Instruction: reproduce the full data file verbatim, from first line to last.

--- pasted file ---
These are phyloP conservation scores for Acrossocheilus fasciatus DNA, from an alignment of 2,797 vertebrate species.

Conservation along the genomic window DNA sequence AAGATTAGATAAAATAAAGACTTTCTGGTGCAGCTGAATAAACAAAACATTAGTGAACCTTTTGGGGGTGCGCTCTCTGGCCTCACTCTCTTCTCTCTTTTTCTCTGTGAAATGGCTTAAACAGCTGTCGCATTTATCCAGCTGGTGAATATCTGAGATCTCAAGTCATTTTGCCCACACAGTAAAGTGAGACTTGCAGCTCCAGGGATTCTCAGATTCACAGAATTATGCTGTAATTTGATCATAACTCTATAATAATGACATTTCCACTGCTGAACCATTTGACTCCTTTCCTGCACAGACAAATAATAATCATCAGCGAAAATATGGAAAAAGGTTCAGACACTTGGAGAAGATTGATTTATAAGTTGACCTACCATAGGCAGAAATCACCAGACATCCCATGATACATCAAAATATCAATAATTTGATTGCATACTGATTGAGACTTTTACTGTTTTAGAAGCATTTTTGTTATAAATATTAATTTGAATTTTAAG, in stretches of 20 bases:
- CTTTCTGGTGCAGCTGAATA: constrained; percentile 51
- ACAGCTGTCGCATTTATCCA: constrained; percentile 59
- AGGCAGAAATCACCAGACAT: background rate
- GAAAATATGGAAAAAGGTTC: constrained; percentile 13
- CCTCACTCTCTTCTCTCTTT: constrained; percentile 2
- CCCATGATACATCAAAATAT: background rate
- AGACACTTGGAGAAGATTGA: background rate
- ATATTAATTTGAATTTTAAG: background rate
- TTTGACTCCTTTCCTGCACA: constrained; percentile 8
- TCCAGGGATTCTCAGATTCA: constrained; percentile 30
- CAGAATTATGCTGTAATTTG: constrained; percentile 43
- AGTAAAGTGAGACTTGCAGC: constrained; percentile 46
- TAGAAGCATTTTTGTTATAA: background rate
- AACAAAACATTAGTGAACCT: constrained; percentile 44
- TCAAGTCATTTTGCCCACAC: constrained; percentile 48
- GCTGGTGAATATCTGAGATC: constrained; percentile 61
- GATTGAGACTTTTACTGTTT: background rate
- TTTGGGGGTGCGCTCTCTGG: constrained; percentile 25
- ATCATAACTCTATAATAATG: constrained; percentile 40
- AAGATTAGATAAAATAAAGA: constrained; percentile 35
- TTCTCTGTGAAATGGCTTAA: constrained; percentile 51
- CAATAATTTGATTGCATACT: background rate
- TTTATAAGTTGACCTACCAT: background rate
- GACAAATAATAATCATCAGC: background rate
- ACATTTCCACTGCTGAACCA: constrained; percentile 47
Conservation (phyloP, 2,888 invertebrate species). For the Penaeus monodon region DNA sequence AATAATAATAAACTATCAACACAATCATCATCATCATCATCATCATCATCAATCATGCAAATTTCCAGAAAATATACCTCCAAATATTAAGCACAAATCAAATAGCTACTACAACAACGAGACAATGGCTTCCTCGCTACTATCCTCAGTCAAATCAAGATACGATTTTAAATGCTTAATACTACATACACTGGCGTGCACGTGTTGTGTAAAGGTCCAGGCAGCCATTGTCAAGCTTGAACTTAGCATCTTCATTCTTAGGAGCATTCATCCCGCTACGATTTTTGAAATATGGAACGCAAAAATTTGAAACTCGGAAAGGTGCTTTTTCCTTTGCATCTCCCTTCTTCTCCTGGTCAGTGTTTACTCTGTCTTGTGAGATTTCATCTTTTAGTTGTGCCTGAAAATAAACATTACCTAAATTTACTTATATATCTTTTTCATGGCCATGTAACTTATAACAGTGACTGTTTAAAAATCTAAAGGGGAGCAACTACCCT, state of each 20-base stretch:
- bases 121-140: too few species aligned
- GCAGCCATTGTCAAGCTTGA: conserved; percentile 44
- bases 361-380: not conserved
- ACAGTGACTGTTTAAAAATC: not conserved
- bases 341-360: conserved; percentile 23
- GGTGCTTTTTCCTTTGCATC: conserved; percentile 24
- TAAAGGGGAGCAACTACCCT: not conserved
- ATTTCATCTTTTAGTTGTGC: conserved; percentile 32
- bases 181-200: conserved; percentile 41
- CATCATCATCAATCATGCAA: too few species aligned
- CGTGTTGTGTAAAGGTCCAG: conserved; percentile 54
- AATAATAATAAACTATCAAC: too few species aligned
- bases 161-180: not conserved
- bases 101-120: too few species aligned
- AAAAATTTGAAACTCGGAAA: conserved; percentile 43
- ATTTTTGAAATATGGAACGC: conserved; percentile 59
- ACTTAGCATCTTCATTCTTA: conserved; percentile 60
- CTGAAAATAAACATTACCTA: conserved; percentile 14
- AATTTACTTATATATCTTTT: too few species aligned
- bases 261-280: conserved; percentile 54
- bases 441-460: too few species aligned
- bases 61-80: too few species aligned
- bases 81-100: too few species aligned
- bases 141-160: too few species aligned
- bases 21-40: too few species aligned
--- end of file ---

These are phyloP conservation scores for Acrossocheilus fasciatus DNA, from an alignment of 2,797 vertebrate species.

Conservation along the genomic window DNA sequence AAGATTAGATAAAATAAAGACTTTCTGGTGCAGCTGAATAAACAAAACATTAGTGAACCTTTTGGGGGTGCGCTCTCTGGCCTCACTCTCTTCTCTCTTTTTCTCTGTGAAATGGCTTAAACAGCTGTCGCATTTATCCAGCTGGTGAATATCTGAGATCTCAAGTCATTTTGCCCACACAGTAAAGTGAGACTTGCAGCTCCAGGGATTCTCAGATTCACAGAATTATGCTGTAATTTGATCATAACTCTATAATAATGACATTTCCACTGCTGAACCATTTGACTCCTTTCCTGCACAGACAAATAATAATCATCAGCGAAAATATGGAAAAAGGTTCAGACACTTGGAGAAGATTGATTTATAAGTTGACCTACCATAGGCAGAAATCACCAGACATCCCATGATACATCAAAATATCAATAATTTGATTGCATACTGATTGAGACTTTTACTGTTTTAGAAGCATTTTTGTTATAAATATTAATTTGAATTTTAAG, in stretches of 20 bases:
- CTTTCTGGTGCAGCTGAATA: constrained; percentile 51
- ACAGCTGTCGCATTTATCCA: constrained; percentile 59
- AGGCAGAAATCACCAGACAT: background rate
- GAAAATATGGAAAAAGGTTC: constrained; percentile 13
- CCTCACTCTCTTCTCTCTTT: constrained; percentile 2
- CCCATGATACATCAAAATAT: background rate
- AGACACTTGGAGAAGATTGA: background rate
- ATATTAATTTGAATTTTAAG: background rate
- TTTGACTCCTTTCCTGCACA: constrained; percentile 8
- TCCAGGGATTCTCAGATTCA: constrained; percentile 30
- CAGAATTATGCTGTAATTTG: constrained; percentile 43
- AGTAAAGTGAGACTTGCAGC: constrained; percentile 46
- TAGAAGCATTTTTGTTATAA: background rate
- AACAAAACATTAGTGAACCT: constrained; percentile 44
- TCAAGTCATTTTGCCCACAC: constrained; percentile 48
- GCTGGTGAATATCTGAGATC: constrained; percentile 61
- GATTGAGACTTTTACTGTTT: background rate
- TTTGGGGGTGCGCTCTCTGG: constrained; percentile 25
- ATCATAACTCTATAATAATG: constrained; percentile 40
- AAGATTAGATAAAATAAAGA: constrained; percentile 35
- TTCTCTGTGAAATGGCTTAA: constrained; percentile 51
- CAATAATTTGATTGCATACT: background rate
- TTTATAAGTTGACCTACCAT: background rate
- GACAAATAATAATCATCAGC: background rate
- ACATTTCCACTGCTGAACCA: constrained; percentile 47
Conservation (phyloP, 2,888 invertebrate species). For the Penaeus monodon region DNA sequence AATAATAATAAACTATCAACACAATCATCATCATCATCATCATCATCATCAATCATGCAAATTTCCAGAAAATATACCTCCAAATATTAAGCACAAATCAAATAGCTACTACAACAACGAGACAATGGCTTCCTCGCTACTATCCTCAGTCAAATCAAGATACGATTTTAAATGCTTAATACTACATACACTGGCGTGCACGTGTTGTGTAAAGGTCCAGGCAGCCATTGTCAAGCTTGAACTTAGCATCTTCATTCTTAGGAGCATTCATCCCGCTACGATTTTTGAAATATGGAACGCAAAAATTTGAAACTCGGAAAGGTGCTTTTTCCTTTGCATCTCCCTTCTTCTCCTGGTCAGTGTTTACTCTGTCTTGTGAGATTTCATCTTTTAGTTGTGCCTGAAAATAAACATTACCTAAATTTACTTATATATCTTTTTCATGGCCATGTAACTTATAACAGTGACTGTTTAAAAATCTAAAGGGGAGCAACTACCCT, state of each 20-base stretch:
- bases 121-140: too few species aligned
- GCAGCCATTGTCAAGCTTGA: conserved; percentile 44
- bases 361-380: not conserved
- ACAGTGACTGTTTAAAAATC: not conserved
- bases 341-360: conserved; percentile 23
- GGTGCTTTTTCCTTTGCATC: conserved; percentile 24
- TAAAGGGGAGCAACTACCCT: not conserved
- ATTTCATCTTTTAGTTGTGC: conserved; percentile 32
- bases 181-200: conserved; percentile 41
- CATCATCATCAATCATGCAA: too few species aligned
- CGTGTTGTGTAAAGGTCCAG: conserved; percentile 54
- AATAATAATAAACTATCAAC: too few species aligned
- bases 161-180: not conserved
- bases 101-120: too few species aligned
- AAAAATTTGAAACTCGGAAA: conserved; percentile 43
- ATTTTTGAAATATGGAACGC: conserved; percentile 59
- ACTTAGCATCTTCATTCTTA: conserved; percentile 60
- CTGAAAATAAACATTACCTA: conserved; percentile 14
- AATTTACTTATATATCTTTT: too few species aligned
- bases 261-280: conserved; percentile 54
- bases 441-460: too few species aligned
- bases 61-80: too few species aligned
- bases 81-100: too few species aligned
- bases 141-160: too few species aligned
- bases 21-40: too few species aligned